Vakkheva: 2 definitions
Vakkheva means something in Jainism, Prakrit. If you want to know the exact meaning, history, etymology or English translation of this term then check out the descriptions on this page. Add your comment or reference to a book if you want to contribute to this summary article.
General definition (in Jainism)Source: academia.edu: Tessitori Collection I
Vakkheva (वक्खेव) refers to “distraction of mind” and represents one of the “thirteen difficulties”, according to the “Teraha kāṭhīyā-svādhyāya” by Jinaharṣa (dealing with the Ethics section of Jain Canonical literature), which is included in the collection of manuscripts at the ‘Vincenzo Joppi’ library, collected by Luigi Pio Tessitori during his visit to Rajasthan between 1914 and 1919.—The exposition of the ‘thirteen difficulties’ against which one should fight as they are hindrances to proper religious practice is a widespread topic in Jain literature in Gujarati. They are either listed in brief compositions or described with several verses for each of the components. The list of terms is always the same, with a few variations in designations: [e.g., distraction of mind (viṣe, vakkheva, vyākṣepa), ...].—See ch. Krause 1999, p. 277 for the list as found in a Ratnasañcaya-granth stanza 118.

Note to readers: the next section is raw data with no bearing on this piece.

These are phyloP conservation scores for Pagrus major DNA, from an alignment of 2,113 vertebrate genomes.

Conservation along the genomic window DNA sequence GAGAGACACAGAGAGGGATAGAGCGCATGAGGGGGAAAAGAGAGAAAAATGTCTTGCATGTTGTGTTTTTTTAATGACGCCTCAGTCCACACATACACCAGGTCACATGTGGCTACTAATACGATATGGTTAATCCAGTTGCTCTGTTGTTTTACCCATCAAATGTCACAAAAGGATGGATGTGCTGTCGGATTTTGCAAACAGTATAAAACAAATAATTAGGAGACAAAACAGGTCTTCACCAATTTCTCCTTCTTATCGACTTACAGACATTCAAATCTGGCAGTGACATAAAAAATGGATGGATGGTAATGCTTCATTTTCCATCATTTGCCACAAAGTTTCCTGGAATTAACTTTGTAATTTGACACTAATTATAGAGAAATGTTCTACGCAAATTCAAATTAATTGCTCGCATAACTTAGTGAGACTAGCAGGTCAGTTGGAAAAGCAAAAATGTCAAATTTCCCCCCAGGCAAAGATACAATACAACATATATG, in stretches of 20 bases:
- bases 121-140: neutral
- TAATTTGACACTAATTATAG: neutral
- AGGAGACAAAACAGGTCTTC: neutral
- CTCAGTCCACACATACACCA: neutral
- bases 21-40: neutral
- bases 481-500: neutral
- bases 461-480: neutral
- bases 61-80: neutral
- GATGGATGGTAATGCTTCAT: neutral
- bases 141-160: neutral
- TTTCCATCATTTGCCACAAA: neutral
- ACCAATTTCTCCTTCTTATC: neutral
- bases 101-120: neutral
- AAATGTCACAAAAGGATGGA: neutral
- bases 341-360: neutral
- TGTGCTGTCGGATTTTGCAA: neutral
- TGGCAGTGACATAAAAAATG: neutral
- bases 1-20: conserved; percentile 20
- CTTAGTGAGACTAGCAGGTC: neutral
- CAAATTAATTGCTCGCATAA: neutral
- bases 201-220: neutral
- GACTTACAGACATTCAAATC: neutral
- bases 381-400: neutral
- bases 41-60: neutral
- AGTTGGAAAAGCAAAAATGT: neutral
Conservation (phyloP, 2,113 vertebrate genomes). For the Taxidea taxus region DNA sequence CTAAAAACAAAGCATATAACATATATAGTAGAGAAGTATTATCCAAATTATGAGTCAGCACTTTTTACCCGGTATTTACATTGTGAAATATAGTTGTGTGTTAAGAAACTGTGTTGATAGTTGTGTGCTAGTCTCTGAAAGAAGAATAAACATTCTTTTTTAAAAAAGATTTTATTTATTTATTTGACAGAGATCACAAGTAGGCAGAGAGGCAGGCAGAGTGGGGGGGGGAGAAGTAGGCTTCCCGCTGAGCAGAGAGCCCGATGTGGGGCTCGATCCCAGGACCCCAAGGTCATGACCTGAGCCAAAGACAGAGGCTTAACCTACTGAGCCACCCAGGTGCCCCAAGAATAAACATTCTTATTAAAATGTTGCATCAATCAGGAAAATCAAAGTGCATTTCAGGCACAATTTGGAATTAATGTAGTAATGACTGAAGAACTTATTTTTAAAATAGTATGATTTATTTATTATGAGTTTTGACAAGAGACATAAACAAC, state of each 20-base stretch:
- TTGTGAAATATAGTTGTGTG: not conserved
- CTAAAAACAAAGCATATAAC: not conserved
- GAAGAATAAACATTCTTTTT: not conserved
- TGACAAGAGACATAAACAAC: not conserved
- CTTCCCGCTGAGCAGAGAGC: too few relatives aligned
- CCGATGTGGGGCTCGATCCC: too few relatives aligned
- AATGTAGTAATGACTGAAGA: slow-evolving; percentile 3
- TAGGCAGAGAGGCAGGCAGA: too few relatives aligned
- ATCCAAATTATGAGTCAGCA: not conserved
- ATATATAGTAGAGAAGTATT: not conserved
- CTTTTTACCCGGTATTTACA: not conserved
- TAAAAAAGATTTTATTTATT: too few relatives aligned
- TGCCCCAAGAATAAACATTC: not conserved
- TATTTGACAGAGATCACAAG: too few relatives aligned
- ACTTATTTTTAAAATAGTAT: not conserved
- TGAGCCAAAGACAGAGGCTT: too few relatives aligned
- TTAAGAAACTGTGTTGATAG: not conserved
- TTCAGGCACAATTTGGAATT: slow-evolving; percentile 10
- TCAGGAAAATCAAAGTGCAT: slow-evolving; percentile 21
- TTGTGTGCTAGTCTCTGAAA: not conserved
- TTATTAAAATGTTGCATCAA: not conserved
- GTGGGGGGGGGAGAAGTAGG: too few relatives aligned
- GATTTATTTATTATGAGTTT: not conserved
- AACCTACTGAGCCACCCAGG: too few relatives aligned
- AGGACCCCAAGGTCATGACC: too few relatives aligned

Jainism is an Indian religion of Dharma whose doctrine revolves around harmlessness (ahimsa) towards every living being. The two major branches (Digambara and Svetambara) of Jainism stimulate self-control (or, shramana, ‘self-reliance’) and spiritual development through a path of peace for the soul to progess to the ultimate goal.
Languages of India and abroad
Prakrit-English dictionarySource: DDSA: Paia-sadda-mahannavo; a comprehensive Prakrit Hindi dictionary
1) Vakkheva (वक्खेव) in the Prakrit language is related to the Sanskrit word: Vyākṣepa.
2) Vakkheva (वक्खेव) also relates to the Sanskrit word: Avakṣepa.
Prakrit is an ancient language closely associated with both Pali and Sanskrit. Jain literature is often composed in this language or sub-dialects, such as the Agamas and their commentaries which are written in Ardhamagadhi and Maharashtri Prakrit. The earliest extant texts can be dated to as early as the 4th century BCE although core portions might be older.
See also (Relevant definitions)
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